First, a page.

S’pore opposed draft as it ‘was wrong and one-sided’
UN resolution on death penalty ——————————
SINGAPORE opposed a draft resolution calling on all states to abolish capital punishment by the end of the decade as it imposed the values of one group of countries on others and failed to recognise that there was no international consensus on the death penalty.
“In Singapore’s view, it was wrong to try to push through a resolution in theUN General Assembly on this issue,” said Mr Chew Tai Soo, Singapore’s Permanent Representative to the United Nations.
Responding to queries, he said yesterday that the Republic took an “active role” in opposing the resolution because it denied “the sovereign right of every country to choose the type of punishment that it considered most appropriate to its own situation and conditions”.
“The resolution was one-sided,” said Mr Chew. “It ignored the plight of the countless victims of murderers, drug traffickers and other serious criminals.”
The UN General Assembly’s social, humanitarian and cultural committee, which reflects the membership of the full assembly, killed the draft resolution late on Friday by a 44-36 vote, with 74 abstentions.
It was proposed by Italy and sponsored by about 40 states, many from Europe and Latin America. The resolution would have asked countries to consider restricting the use of capital punishment and working towards an eventual moratorium on the death penalty.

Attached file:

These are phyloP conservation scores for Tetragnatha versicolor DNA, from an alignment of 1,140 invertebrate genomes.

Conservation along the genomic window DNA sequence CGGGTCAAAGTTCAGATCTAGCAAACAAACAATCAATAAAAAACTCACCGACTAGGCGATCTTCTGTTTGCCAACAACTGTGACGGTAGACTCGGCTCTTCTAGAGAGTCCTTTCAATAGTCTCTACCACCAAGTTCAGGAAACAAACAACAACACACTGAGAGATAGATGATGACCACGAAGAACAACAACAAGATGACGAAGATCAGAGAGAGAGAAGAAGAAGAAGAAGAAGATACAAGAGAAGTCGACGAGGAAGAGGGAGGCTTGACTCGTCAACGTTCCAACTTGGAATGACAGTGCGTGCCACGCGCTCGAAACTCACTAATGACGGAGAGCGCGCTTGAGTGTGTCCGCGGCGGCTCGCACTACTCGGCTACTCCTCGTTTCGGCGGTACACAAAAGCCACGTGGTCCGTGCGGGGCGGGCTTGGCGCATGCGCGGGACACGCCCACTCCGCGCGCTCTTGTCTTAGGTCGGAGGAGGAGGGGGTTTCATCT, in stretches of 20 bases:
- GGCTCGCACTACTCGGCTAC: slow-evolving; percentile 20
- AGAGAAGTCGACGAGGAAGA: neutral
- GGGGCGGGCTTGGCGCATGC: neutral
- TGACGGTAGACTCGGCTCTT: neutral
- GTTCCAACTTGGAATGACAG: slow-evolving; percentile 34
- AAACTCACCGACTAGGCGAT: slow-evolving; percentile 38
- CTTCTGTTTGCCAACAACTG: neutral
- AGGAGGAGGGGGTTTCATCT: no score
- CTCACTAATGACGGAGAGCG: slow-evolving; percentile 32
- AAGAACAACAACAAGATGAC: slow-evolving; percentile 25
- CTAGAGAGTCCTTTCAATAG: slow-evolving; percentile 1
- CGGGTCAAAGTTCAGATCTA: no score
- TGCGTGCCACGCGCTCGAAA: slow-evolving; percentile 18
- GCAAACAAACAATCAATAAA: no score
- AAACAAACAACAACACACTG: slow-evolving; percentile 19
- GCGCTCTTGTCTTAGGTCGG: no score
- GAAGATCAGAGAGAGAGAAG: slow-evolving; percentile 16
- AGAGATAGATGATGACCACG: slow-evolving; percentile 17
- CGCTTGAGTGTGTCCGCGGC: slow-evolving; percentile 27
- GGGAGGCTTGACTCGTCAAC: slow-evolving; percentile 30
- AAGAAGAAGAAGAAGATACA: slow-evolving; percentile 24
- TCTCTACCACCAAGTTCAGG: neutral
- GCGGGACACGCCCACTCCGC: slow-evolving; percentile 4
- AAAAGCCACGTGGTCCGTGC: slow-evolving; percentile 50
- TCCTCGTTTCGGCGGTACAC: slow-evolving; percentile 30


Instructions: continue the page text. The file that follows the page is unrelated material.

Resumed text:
But Singapore, backed by a large number of developed and developing nations, introduced an amendment that was adopted by a close 71-65 vote, with 21 abstentions.
The amendment affirmed “the sovereign right of states to determine the legal measures and penalties which are appropriate in their societies to combat serious crimes effectively”.
Singapore first tabled a “no-action” motion on the draft resolution at a General Assembly committee meeting last Wednesday.
In proposing the motion, Mr Chew noted that the co-sponsors of the draft resolution “may be infringing the sovereign right of other countries unwittingly”.
Although the motion was defeated by a narrow margin of nine votes, it reflected the unhappiness of many countries over the draft resolution, he said. Singapore then proposed an amendment to the resolution.
The co-sponsors indicated during the negotiations that they could accept the Singapore amendment, provided the sovereign right of states to determine legal measures and penalties was exercised “in accordance with international law,” he said.
He added that this was acceptable to Singapore.
But when the sponsors insisted on making additional changes to undermine the Singapore amendment, the Republic asked for a vote on its original amendment.
At an earlier meeting last month, Mr Chew had said that Singapore respected the rights of countries which opposed the death penalty.
“But they should not impose their values and system of justice on others,” he said.
He said the promotion of human rights in the context of the right of the convicted prisoner to life “must be weighed against the rights of his victims for vindication of the wrong inflicted upon them and the greater rights of the community to live in peace and security”.
Putting forward Singapore’s case for the death penalty, he said that it was the “ultimate deterrent” to serious crimes being committed in the Republic. Citing its use to control drug trafficking, for example, he said: “If not for the timely introduction of the death penalty for drug trafficking, the level of such activity in Singapore would have reached epidemic proportions.”
Besides drug trafficking, certain arms offences, kidnapping for ransom, hijacking and murder are crimes which carry the death penalty in Singapore.
Said Mr Chew: “What works in other countries need not work in Singapore, and vice-versa.
“Other countries should respect Singapore’s right to deal with law and order problems in our country.”